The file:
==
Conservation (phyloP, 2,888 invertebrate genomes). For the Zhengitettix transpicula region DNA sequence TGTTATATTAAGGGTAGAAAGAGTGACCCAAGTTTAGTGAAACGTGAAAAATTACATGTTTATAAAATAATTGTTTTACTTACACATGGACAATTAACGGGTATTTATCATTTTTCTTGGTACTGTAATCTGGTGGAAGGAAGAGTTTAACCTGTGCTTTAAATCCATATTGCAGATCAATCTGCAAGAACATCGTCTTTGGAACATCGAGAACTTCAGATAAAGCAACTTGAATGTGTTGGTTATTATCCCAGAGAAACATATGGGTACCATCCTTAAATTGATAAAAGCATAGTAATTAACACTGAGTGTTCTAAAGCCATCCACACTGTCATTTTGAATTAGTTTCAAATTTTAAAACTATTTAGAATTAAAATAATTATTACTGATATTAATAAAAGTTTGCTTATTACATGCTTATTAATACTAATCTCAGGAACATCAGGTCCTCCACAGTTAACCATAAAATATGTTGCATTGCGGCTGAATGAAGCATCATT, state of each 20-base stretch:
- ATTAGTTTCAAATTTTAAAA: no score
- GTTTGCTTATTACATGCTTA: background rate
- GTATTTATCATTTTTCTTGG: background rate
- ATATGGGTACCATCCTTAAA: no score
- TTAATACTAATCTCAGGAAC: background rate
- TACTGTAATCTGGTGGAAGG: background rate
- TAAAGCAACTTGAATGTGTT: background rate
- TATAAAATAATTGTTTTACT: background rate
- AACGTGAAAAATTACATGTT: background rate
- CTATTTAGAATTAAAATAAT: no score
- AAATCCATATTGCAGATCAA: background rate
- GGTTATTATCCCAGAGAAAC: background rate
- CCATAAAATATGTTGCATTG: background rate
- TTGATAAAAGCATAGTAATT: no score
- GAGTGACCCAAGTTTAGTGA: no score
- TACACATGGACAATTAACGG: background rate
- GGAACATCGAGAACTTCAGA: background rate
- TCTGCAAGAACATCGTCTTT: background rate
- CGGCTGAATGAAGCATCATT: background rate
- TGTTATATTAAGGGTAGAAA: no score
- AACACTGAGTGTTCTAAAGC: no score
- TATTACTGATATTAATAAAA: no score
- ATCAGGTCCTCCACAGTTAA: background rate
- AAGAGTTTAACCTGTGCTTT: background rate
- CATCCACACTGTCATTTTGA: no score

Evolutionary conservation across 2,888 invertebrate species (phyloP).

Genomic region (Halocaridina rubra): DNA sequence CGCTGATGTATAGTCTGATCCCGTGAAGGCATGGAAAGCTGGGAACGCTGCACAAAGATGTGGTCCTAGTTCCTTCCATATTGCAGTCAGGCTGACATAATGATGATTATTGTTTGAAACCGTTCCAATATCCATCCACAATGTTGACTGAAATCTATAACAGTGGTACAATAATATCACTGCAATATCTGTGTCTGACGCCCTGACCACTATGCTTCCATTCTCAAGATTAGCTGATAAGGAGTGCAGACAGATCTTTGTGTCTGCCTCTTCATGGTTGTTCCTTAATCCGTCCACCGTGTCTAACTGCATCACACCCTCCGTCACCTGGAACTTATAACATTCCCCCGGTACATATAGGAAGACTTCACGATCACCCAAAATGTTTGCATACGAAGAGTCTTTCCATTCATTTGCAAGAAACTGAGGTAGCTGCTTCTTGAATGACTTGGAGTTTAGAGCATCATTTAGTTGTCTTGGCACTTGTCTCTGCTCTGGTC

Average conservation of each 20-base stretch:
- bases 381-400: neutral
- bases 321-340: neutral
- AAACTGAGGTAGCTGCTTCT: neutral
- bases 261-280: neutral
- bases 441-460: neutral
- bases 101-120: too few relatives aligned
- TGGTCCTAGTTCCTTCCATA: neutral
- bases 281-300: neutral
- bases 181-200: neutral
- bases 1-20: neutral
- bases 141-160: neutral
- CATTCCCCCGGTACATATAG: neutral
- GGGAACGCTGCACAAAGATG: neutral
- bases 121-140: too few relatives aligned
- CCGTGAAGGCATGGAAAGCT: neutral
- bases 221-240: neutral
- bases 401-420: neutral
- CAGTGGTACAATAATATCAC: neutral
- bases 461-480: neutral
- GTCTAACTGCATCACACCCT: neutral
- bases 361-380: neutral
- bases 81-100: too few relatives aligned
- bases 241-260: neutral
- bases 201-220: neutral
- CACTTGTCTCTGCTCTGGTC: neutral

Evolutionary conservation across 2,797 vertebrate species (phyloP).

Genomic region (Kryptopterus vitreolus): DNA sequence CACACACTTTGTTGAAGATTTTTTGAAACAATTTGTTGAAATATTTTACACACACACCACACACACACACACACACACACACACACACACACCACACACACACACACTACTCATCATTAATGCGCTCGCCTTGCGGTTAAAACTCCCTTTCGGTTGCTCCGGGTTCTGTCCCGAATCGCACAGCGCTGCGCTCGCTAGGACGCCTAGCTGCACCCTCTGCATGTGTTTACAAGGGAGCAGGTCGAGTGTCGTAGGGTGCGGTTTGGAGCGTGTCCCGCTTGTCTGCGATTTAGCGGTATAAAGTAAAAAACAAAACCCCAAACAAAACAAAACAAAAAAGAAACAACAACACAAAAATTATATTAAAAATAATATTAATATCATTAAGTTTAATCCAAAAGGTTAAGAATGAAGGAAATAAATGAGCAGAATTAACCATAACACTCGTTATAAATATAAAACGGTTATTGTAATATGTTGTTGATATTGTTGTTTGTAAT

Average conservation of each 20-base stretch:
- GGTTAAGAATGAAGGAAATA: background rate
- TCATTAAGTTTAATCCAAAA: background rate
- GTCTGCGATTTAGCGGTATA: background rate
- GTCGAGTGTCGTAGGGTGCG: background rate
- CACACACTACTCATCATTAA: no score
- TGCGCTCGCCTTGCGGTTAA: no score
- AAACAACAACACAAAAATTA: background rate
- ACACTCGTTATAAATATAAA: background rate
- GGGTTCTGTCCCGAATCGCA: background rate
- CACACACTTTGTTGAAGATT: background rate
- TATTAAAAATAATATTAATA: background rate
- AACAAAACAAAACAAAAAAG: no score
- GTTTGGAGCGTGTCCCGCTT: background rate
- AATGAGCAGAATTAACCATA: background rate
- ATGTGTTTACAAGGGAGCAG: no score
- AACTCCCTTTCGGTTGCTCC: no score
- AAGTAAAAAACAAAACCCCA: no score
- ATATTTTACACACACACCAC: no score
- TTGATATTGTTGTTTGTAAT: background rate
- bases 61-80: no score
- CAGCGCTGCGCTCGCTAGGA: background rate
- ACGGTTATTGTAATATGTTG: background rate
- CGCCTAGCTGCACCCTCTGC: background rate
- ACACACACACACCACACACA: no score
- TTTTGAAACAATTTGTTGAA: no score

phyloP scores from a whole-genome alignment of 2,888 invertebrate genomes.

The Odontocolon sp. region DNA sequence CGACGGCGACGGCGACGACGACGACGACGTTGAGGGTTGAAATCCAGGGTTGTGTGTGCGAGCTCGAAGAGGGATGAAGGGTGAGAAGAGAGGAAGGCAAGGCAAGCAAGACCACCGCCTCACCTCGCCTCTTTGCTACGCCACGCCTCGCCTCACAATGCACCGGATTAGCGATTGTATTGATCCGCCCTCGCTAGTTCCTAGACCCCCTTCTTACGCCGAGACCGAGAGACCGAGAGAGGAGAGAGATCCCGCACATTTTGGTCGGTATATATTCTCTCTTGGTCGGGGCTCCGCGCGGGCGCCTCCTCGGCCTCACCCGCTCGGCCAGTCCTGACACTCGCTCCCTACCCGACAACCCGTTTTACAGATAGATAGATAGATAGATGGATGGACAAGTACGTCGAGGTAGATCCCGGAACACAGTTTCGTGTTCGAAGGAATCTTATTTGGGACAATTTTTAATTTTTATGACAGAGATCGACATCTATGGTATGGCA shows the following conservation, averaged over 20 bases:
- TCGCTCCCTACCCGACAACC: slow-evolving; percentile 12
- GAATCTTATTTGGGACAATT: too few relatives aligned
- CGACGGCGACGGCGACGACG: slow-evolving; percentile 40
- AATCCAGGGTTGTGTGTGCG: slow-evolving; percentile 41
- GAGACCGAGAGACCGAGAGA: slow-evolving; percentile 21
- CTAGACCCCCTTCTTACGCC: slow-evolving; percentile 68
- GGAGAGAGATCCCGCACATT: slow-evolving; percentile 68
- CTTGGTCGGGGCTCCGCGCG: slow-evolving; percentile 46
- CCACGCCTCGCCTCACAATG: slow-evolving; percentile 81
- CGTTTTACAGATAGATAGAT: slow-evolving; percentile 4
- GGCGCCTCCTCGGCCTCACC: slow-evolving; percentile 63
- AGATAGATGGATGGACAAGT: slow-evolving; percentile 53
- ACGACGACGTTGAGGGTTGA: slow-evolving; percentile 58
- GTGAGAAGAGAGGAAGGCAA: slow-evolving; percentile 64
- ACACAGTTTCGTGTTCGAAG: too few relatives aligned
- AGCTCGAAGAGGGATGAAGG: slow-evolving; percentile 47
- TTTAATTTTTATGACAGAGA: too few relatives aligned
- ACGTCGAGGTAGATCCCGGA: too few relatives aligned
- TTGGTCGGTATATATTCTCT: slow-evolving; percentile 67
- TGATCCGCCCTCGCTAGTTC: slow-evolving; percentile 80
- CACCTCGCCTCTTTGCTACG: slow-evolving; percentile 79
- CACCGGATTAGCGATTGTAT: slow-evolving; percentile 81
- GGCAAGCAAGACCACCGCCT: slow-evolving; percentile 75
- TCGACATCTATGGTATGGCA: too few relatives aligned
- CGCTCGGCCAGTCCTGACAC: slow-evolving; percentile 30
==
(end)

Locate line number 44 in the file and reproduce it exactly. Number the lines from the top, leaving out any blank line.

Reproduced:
- CCGTGAAGGCATGGAAAGCT: neutral